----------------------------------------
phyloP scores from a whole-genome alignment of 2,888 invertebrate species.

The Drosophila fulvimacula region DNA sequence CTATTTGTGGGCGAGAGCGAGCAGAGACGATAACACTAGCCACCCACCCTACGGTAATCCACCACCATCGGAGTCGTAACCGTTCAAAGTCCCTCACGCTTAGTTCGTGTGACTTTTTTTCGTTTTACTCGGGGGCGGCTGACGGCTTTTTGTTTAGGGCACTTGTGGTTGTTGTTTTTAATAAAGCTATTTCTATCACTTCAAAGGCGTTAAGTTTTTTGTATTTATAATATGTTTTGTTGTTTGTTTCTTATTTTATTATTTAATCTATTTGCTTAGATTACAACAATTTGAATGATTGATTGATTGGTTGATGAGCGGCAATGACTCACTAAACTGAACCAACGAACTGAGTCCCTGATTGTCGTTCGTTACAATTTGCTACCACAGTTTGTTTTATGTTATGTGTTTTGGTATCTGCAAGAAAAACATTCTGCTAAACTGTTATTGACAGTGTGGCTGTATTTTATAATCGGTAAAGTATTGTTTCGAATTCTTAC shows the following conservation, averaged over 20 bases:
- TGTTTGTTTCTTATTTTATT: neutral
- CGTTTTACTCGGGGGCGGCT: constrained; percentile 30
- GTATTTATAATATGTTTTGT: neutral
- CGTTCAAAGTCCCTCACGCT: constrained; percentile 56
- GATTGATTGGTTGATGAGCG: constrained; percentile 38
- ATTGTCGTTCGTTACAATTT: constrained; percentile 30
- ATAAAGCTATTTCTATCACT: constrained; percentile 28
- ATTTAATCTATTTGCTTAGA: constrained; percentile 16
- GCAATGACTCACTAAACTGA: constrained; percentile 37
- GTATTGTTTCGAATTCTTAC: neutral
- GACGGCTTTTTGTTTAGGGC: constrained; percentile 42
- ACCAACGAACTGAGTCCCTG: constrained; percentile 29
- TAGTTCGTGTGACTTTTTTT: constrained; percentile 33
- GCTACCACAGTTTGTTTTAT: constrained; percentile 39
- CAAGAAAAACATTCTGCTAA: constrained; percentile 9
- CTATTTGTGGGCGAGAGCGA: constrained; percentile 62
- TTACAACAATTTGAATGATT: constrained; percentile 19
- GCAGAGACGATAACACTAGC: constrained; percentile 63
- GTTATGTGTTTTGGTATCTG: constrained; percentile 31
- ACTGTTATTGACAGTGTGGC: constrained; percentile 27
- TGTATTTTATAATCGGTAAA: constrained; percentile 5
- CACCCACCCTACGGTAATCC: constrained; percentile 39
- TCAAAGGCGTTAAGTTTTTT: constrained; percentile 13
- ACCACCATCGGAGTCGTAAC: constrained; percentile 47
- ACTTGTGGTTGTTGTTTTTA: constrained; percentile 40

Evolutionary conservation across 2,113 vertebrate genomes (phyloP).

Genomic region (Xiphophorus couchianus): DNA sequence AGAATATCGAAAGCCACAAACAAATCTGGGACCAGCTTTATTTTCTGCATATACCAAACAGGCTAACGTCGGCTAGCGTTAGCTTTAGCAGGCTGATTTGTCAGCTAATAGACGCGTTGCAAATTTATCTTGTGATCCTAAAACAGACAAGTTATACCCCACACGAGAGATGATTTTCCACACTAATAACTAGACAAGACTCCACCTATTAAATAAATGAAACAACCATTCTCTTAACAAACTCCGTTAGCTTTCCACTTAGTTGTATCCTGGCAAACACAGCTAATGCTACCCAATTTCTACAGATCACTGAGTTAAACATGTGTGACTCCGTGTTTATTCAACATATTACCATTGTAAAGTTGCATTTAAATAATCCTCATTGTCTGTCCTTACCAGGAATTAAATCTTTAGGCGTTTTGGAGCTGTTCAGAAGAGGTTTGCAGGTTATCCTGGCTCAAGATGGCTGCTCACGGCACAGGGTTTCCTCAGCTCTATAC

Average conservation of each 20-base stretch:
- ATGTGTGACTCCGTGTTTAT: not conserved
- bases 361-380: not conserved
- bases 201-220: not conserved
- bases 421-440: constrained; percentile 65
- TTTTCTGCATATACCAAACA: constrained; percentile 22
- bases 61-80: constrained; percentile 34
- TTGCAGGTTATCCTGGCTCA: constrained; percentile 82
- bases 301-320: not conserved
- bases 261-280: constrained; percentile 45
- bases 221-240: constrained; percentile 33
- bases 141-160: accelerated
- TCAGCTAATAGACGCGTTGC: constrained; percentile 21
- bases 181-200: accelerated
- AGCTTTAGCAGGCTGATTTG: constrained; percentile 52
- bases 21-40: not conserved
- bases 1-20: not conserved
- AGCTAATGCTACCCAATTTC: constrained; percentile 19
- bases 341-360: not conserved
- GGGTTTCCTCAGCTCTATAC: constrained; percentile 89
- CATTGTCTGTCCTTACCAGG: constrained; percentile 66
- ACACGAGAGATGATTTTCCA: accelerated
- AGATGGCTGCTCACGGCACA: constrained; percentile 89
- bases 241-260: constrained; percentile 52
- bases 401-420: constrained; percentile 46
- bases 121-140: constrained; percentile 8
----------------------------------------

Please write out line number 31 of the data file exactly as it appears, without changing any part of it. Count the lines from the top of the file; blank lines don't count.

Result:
- ATGTGTGACTCCGTGTTTAT: not conserved